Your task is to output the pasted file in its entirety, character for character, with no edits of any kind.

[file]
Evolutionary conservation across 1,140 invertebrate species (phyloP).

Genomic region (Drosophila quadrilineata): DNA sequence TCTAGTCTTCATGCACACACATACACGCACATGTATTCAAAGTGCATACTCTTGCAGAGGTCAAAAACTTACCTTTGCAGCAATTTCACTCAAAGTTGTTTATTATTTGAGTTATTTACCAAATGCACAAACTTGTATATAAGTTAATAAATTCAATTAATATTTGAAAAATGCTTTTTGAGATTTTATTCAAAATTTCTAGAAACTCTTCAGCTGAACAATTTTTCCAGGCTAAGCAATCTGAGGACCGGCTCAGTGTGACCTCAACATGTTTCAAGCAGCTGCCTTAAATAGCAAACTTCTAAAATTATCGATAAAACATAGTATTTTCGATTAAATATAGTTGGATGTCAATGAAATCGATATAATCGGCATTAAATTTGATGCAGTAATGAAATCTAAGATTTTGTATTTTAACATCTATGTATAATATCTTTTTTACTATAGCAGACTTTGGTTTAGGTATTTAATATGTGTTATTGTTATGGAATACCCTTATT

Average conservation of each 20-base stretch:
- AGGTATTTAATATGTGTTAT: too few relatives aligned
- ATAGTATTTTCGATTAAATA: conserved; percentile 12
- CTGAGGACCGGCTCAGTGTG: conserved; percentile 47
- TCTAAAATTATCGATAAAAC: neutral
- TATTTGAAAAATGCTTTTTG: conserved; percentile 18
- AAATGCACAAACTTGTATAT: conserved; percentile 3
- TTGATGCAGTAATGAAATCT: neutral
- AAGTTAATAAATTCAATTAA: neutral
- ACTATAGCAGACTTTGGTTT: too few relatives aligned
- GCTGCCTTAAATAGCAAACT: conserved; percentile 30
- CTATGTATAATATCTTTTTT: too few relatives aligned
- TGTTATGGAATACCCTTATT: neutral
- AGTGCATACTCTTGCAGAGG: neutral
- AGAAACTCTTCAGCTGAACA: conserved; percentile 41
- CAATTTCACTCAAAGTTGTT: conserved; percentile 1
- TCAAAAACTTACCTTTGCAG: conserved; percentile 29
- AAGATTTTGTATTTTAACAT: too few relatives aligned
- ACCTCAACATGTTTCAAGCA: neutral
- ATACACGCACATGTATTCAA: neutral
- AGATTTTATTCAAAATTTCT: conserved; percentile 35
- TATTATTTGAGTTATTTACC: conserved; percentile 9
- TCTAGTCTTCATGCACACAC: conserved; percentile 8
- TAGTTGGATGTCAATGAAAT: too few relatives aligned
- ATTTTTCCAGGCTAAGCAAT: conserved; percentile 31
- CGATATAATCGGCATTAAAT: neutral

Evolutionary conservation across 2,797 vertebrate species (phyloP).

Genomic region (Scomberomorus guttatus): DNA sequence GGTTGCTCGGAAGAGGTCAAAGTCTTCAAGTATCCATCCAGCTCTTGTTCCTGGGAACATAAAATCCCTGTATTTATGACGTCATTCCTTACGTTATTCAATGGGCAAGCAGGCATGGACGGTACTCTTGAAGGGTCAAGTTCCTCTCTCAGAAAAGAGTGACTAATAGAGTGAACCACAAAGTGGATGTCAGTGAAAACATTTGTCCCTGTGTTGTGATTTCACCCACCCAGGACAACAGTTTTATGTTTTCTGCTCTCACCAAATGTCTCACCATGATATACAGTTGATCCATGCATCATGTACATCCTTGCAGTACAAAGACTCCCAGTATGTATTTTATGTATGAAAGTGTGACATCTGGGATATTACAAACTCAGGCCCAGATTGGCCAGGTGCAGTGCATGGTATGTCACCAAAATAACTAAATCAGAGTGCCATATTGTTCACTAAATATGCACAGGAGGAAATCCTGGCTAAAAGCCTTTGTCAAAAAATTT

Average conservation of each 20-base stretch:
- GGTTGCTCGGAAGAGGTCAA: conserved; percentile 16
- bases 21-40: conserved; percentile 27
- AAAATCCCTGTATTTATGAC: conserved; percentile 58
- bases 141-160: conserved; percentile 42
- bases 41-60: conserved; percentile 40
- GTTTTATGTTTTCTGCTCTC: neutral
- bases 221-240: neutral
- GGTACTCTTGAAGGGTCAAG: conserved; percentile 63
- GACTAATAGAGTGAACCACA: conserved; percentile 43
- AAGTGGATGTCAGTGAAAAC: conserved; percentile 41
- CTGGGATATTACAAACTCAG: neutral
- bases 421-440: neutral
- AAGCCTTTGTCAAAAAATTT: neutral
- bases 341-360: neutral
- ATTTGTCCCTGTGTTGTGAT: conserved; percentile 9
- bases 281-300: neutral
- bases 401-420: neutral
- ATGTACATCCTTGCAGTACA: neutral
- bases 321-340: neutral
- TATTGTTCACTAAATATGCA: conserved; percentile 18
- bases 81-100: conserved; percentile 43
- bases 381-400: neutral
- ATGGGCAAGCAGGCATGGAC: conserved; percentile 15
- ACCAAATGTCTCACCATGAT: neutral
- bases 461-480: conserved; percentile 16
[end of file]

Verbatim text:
Evolutionary conservation across 1,140 invertebrate species (phyloP).

Genomic region (Drosophila quadrilineata): DNA sequence TCTAGTCTTCATGCACACACATACACGCACATGTATTCAAAGTGCATACTCTTGCAGAGGTCAAAAACTTACCTTTGCAGCAATTTCACTCAAAGTTGTTTATTATTTGAGTTATTTACCAAATGCACAAACTTGTATATAAGTTAATAAATTCAATTAATATTTGAAAAATGCTTTTTGAGATTTTATTCAAAATTTCTAGAAACTCTTCAGCTGAACAATTTTTCCAGGCTAAGCAATCTGAGGACCGGCTCAGTGTGACCTCAACATGTTTCAAGCAGCTGCCTTAAATAGCAAACTTCTAAAATTATCGATAAAACATAGTATTTTCGATTAAATATAGTTGGATGTCAATGAAATCGATATAATCGGCATTAAATTTGATGCAGTAATGAAATCTAAGATTTTGTATTTTAACATCTATGTATAATATCTTTTTTACTATAGCAGACTTTGGTTTAGGTATTTAATATGTGTTATTGTTATGGAATACCCTTATT

Average conservation of each 20-base stretch:
- AGGTATTTAATATGTGTTAT: too few relatives aligned
- ATAGTATTTTCGATTAAATA: conserved; percentile 12
- CTGAGGACCGGCTCAGTGTG: conserved; percentile 47
- TCTAAAATTATCGATAAAAC: neutral
- TATTTGAAAAATGCTTTTTG: conserved; percentile 18
- AAATGCACAAACTTGTATAT: conserved; percentile 3
- TTGATGCAGTAATGAAATCT: neutral
- AAGTTAATAAATTCAATTAA: neutral
- ACTATAGCAGACTTTGGTTT: too few relatives aligned
- GCTGCCTTAAATAGCAAACT: conserved; percentile 30
- CTATGTATAATATCTTTTTT: too few relatives aligned
- TGTTATGGAATACCCTTATT: neutral
- AGTGCATACTCTTGCAGAGG: neutral
- AGAAACTCTTCAGCTGAACA: conserved; percentile 41
- CAATTTCACTCAAAGTTGTT: conserved; percentile 1
- TCAAAAACTTACCTTTGCAG: conserved; percentile 29
- AAGATTTTGTATTTTAACAT: too few relatives aligned
- ACCTCAACATGTTTCAAGCA: neutral
- ATACACGCACATGTATTCAA: neutral
- AGATTTTATTCAAAATTTCT: conserved; percentile 35
- TATTATTTGAGTTATTTACC: conserved; percentile 9
- TCTAGTCTTCATGCACACAC: conserved; percentile 8
- TAGTTGGATGTCAATGAAAT: too few relatives aligned
- ATTTTTCCAGGCTAAGCAAT: conserved; percentile 31
- CGATATAATCGGCATTAAAT: neutral

Evolutionary conservation across 2,797 vertebrate species (phyloP).

Genomic region (Scomberomorus guttatus): DNA sequence GGTTGCTCGGAAGAGGTCAAAGTCTTCAAGTATCCATCCAGCTCTTGTTCCTGGGAACATAAAATCCCTGTATTTATGACGTCATTCCTTACGTTATTCAATGGGCAAGCAGGCATGGACGGTACTCTTGAAGGGTCAAGTTCCTCTCTCAGAAAAGAGTGACTAATAGAGTGAACCACAAAGTGGATGTCAGTGAAAACATTTGTCCCTGTGTTGTGATTTCACCCACCCAGGACAACAGTTTTATGTTTTCTGCTCTCACCAAATGTCTCACCATGATATACAGTTGATCCATGCATCATGTACATCCTTGCAGTACAAAGACTCCCAGTATGTATTTTATGTATGAAAGTGTGACATCTGGGATATTACAAACTCAGGCCCAGATTGGCCAGGTGCAGTGCATGGTATGTCACCAAAATAACTAAATCAGAGTGCCATATTGTTCACTAAATATGCACAGGAGGAAATCCTGGCTAAAAGCCTTTGTCAAAAAATTT

Average conservation of each 20-base stretch:
- GGTTGCTCGGAAGAGGTCAA: conserved; percentile 16
- bases 21-40: conserved; percentile 27
- AAAATCCCTGTATTTATGAC: conserved; percentile 58
- bases 141-160: conserved; percentile 42
- bases 41-60: conserved; percentile 40
- GTTTTATGTTTTCTGCTCTC: neutral
- bases 221-240: neutral
- GGTACTCTTGAAGGGTCAAG: conserved; percentile 63
- GACTAATAGAGTGAACCACA: conserved; percentile 43
- AAGTGGATGTCAGTGAAAAC: conserved; percentile 41
- CTGGGATATTACAAACTCAG: neutral
- bases 421-440: neutral
- AAGCCTTTGTCAAAAAATTT: neutral
- bases 341-360: neutral
- ATTTGTCCCTGTGTTGTGAT: conserved; percentile 9
- bases 281-300: neutral
- bases 401-420: neutral
- ATGTACATCCTTGCAGTACA: neutral
- bases 321-340: neutral
- TATTGTTCACTAAATATGCA: conserved; percentile 18
- bases 81-100: conserved; percentile 43
- bases 381-400: neutral
- ATGGGCAAGCAGGCATGGAC: conserved; percentile 15
- ACCAAATGTCTCACCATGAT: neutral
- bases 461-480: conserved; percentile 16